I’d been playing with my flip-flop and spacing out as I sat in the examination room yesterday waiting for my appointment to begin. All of a sudden I was being rushed out of the examination area by the nurse—a kind, bubbly woman who knows about my anaphylactic reaction to peanuts. It felt like a personal building evacuation: “Kelsey, we need to get you out of here now!”
One of the staff had microwaved pancakes with peanut butter, so the whole building was beginning to smell like warm peanuts (no, I’m not allergic to the smell itself). The staff madly threw every window open to let as much fresh peanut-free air into the doctor’s office as possible as they escorted me out of the all-of-a-sudden-extremely-dangerous building.
I had to take a Benadryl (chomped down on one of the liquid pills and put it under my tongue so it took effect extra fast), and because I was rushed out of the building so quickly, that’s thankfully all I needed. The whole event was was still scary nevertheless for everyone involved because we all knew it could end with me being lifted into an ambulance if that Benadryl didn’t do the trick—and fast!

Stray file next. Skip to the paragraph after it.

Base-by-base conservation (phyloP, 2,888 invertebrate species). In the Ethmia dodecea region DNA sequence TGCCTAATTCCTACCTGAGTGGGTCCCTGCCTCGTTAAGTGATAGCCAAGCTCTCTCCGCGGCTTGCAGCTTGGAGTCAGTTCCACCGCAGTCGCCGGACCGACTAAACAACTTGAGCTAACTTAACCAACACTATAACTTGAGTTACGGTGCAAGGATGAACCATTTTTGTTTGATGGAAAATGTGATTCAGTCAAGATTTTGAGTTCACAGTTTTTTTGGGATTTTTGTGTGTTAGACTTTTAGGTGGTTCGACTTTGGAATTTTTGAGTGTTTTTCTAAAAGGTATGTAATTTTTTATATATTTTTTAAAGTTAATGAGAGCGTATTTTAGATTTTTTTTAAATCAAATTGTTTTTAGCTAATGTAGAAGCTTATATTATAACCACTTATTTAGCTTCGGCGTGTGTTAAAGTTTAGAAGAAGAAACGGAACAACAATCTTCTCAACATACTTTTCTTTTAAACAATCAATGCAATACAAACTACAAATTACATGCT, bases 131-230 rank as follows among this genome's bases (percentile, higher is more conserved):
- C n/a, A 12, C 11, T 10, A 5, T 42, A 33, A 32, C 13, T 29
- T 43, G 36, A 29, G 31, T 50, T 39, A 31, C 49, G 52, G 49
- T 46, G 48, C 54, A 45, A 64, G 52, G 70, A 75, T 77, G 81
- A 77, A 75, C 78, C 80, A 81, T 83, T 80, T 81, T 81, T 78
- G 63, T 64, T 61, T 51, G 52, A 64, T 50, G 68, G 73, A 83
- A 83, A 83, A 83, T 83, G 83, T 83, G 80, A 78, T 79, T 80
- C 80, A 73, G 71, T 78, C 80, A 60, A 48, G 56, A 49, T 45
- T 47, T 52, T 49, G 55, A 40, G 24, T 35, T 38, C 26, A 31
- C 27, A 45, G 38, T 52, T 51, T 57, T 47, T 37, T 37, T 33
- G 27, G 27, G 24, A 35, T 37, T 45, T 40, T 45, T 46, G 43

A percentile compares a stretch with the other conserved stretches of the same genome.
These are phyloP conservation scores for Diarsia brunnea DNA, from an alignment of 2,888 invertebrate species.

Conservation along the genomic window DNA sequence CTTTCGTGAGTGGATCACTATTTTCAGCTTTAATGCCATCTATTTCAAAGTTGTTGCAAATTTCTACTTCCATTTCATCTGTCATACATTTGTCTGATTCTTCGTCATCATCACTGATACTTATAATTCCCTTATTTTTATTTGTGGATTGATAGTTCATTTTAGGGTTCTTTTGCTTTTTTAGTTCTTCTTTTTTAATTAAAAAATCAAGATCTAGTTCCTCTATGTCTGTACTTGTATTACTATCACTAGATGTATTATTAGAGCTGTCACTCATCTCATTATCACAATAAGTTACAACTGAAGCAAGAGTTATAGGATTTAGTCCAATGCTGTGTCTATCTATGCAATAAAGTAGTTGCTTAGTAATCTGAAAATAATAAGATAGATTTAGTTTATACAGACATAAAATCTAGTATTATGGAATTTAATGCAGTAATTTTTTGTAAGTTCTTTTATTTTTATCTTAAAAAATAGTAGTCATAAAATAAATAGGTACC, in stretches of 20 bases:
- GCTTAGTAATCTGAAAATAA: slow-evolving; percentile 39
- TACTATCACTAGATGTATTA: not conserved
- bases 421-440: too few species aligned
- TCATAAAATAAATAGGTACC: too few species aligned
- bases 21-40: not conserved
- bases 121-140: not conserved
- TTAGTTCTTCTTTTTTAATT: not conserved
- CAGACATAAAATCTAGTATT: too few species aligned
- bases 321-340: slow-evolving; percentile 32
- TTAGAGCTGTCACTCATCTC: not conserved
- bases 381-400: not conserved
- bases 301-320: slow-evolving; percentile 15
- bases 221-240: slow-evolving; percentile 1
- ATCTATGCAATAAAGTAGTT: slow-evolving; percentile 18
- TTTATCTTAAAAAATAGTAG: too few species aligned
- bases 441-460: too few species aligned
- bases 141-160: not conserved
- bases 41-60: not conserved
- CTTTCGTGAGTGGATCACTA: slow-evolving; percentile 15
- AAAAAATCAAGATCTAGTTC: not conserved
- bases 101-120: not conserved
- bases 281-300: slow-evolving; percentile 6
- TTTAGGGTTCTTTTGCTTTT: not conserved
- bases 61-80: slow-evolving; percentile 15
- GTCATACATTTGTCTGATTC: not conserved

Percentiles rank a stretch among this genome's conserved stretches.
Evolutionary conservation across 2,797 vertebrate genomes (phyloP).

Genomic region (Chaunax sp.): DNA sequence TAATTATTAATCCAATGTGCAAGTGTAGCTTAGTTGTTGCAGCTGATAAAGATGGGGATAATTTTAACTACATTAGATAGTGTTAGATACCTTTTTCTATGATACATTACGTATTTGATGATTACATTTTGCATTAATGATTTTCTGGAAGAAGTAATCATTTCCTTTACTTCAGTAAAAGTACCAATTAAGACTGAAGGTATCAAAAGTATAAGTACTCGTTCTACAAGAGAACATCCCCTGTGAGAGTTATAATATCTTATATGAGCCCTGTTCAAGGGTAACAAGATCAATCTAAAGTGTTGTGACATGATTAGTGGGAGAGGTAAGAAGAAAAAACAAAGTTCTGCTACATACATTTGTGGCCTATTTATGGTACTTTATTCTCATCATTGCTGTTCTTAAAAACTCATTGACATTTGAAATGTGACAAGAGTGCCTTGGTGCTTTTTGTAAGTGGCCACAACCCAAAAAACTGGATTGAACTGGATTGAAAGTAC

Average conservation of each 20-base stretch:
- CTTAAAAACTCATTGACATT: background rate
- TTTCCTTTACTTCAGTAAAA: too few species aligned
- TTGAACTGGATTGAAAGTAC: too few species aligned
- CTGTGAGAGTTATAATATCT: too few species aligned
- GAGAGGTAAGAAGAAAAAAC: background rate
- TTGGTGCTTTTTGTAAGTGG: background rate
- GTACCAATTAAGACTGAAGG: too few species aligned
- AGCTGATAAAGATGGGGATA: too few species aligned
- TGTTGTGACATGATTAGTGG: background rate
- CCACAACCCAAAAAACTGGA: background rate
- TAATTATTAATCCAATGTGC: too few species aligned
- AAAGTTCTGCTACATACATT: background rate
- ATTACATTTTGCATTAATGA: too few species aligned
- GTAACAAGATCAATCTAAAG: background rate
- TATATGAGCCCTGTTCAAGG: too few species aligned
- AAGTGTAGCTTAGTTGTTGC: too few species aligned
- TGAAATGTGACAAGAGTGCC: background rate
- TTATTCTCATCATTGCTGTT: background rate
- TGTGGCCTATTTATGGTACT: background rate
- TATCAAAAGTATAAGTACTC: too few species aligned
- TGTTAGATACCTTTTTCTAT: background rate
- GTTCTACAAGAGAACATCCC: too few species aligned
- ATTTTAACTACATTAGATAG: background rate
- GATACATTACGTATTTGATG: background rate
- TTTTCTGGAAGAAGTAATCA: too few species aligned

Because I couldn’t risk going back inside the building (and the staff wouldn’t have let me risk it even if I’d wanted to), I then had to have my appointment in the parking lot. Odd but it worked. Although, I’ll have to go back for the examination another day. Having to reschedule an examine is pretty minor compared with spending the rest of the day in the ER. And thankfully I’d gotten a ride to my appointment because otherwise I would’ve had a hard time getting home due to how spacey the Benadryl makes me feel.
Peanuts make everything so much more challenging. And dangerous.
More Crunchy Posts:
- Peanut Anaphylaxis: Most Frequently Asked Questions
- Ratatouille Recipe (gluten and allergen free)
- Gluten-Free 101: How do you read ingredient labels?